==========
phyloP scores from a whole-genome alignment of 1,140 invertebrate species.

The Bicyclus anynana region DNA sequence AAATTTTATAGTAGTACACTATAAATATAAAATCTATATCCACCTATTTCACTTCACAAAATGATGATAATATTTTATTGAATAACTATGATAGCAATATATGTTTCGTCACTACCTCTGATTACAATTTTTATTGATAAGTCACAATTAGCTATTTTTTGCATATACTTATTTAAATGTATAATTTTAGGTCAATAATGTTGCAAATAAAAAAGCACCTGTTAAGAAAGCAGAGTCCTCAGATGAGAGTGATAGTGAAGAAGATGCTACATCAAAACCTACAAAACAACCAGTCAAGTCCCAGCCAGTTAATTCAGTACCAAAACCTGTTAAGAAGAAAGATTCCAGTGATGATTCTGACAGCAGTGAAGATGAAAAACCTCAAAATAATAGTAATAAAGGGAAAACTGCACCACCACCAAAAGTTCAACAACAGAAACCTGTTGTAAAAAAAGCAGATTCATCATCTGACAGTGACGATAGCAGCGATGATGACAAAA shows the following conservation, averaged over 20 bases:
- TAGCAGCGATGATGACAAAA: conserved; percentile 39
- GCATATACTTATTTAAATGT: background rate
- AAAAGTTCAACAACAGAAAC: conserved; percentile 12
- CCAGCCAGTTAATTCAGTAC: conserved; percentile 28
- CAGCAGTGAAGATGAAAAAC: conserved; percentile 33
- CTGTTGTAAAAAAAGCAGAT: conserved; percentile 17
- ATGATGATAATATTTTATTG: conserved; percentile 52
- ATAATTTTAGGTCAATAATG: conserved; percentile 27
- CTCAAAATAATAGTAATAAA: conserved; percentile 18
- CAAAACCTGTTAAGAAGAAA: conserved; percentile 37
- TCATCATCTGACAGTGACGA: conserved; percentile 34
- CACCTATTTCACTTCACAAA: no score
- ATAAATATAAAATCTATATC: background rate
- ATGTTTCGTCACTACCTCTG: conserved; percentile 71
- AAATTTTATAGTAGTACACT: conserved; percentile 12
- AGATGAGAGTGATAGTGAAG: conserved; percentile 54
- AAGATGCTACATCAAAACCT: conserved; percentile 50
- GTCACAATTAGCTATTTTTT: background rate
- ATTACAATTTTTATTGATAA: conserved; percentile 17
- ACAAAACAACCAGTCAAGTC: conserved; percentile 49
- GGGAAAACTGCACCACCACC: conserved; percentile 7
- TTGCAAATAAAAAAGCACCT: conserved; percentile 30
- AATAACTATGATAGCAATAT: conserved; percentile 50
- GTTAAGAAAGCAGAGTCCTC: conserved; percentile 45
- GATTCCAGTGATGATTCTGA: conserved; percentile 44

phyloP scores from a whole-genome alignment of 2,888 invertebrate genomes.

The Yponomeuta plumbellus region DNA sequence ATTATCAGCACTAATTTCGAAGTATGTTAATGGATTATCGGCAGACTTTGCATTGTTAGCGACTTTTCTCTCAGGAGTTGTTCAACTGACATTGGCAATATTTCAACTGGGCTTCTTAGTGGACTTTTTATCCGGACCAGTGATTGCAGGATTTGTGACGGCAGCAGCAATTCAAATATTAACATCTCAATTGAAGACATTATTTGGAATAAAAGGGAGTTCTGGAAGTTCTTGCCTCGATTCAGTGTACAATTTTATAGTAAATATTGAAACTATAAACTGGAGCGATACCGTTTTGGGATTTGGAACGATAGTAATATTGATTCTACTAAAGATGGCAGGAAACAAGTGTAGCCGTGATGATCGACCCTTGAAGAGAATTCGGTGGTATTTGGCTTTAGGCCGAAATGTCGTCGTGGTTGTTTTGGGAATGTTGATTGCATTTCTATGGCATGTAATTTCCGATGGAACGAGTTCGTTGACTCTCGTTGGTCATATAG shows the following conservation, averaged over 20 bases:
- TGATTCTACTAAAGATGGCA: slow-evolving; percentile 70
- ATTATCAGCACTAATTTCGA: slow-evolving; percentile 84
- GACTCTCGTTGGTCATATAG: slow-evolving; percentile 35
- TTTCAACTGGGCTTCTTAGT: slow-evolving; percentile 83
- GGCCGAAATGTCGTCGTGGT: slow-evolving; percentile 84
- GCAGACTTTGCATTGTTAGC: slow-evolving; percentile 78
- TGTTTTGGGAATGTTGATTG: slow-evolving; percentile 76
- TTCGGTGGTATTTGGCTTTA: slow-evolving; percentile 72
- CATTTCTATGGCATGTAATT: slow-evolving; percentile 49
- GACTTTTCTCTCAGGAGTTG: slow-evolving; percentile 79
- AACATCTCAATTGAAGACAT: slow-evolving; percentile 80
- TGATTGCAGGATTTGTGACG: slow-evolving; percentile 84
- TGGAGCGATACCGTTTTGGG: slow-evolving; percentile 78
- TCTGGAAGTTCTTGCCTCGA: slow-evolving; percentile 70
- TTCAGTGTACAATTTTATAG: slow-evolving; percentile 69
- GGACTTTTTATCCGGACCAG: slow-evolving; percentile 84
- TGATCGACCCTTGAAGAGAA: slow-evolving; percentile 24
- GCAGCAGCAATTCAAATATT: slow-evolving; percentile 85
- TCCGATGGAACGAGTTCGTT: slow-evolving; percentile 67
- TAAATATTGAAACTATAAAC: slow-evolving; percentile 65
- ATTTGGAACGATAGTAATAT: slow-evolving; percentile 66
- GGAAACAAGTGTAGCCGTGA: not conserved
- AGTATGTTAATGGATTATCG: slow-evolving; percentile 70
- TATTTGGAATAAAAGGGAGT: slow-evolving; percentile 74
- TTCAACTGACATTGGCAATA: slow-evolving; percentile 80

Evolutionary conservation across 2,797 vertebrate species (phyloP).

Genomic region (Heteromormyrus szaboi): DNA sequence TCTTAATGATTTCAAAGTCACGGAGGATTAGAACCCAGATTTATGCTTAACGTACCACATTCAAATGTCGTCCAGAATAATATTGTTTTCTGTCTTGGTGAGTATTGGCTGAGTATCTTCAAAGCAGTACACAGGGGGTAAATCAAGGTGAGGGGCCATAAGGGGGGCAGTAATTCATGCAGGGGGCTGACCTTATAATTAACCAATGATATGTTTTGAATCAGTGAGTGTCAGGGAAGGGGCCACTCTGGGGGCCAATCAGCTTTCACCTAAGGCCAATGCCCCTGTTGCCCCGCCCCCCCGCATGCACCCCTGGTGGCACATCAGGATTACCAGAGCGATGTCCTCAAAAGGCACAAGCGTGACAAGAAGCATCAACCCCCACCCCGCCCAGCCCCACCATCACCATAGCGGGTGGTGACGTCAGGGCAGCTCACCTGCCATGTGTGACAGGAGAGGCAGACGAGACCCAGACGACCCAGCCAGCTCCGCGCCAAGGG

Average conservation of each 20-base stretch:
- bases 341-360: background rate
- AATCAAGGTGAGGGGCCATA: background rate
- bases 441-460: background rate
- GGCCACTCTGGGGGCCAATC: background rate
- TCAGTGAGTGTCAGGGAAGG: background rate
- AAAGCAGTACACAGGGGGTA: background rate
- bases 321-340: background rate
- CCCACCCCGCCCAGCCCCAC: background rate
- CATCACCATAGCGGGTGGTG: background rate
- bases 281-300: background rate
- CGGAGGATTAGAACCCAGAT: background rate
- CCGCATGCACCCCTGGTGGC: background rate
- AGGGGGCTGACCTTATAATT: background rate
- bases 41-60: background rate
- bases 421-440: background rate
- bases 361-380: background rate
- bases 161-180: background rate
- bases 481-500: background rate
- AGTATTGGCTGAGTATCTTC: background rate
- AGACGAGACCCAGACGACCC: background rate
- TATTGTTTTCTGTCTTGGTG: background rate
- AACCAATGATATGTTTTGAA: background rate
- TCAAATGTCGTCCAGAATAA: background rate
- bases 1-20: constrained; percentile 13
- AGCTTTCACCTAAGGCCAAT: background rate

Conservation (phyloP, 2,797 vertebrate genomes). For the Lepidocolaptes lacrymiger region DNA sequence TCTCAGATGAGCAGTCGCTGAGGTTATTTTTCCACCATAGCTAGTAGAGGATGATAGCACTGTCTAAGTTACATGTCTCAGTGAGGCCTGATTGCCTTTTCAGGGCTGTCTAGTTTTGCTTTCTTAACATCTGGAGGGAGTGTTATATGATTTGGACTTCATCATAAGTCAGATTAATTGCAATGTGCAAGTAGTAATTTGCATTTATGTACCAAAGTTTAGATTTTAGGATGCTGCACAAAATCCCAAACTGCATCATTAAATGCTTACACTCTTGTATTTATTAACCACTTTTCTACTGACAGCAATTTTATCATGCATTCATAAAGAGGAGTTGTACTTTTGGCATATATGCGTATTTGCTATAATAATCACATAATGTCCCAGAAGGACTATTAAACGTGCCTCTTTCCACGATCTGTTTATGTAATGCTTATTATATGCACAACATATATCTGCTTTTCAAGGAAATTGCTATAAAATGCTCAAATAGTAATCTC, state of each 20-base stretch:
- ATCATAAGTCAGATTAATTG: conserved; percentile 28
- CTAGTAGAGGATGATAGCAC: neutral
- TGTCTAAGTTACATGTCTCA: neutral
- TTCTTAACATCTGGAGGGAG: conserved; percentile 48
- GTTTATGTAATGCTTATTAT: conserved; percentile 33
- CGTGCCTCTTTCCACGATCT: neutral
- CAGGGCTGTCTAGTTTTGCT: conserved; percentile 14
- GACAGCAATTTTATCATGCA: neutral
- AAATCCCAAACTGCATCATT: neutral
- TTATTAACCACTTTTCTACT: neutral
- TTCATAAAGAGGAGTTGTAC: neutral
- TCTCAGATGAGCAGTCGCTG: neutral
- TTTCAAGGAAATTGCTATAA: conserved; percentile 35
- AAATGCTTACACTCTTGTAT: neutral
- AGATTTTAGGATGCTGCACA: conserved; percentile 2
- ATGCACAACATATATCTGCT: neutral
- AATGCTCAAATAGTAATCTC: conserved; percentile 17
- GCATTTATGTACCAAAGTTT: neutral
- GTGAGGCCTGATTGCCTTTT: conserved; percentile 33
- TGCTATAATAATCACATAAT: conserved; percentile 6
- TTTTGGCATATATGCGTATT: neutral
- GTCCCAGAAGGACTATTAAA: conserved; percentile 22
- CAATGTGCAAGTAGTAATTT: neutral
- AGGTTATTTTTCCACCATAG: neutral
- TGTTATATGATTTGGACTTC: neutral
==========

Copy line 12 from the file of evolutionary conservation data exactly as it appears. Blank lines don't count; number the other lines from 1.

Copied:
- CAAAACCTGTTAAGAAGAAA: conserved; percentile 37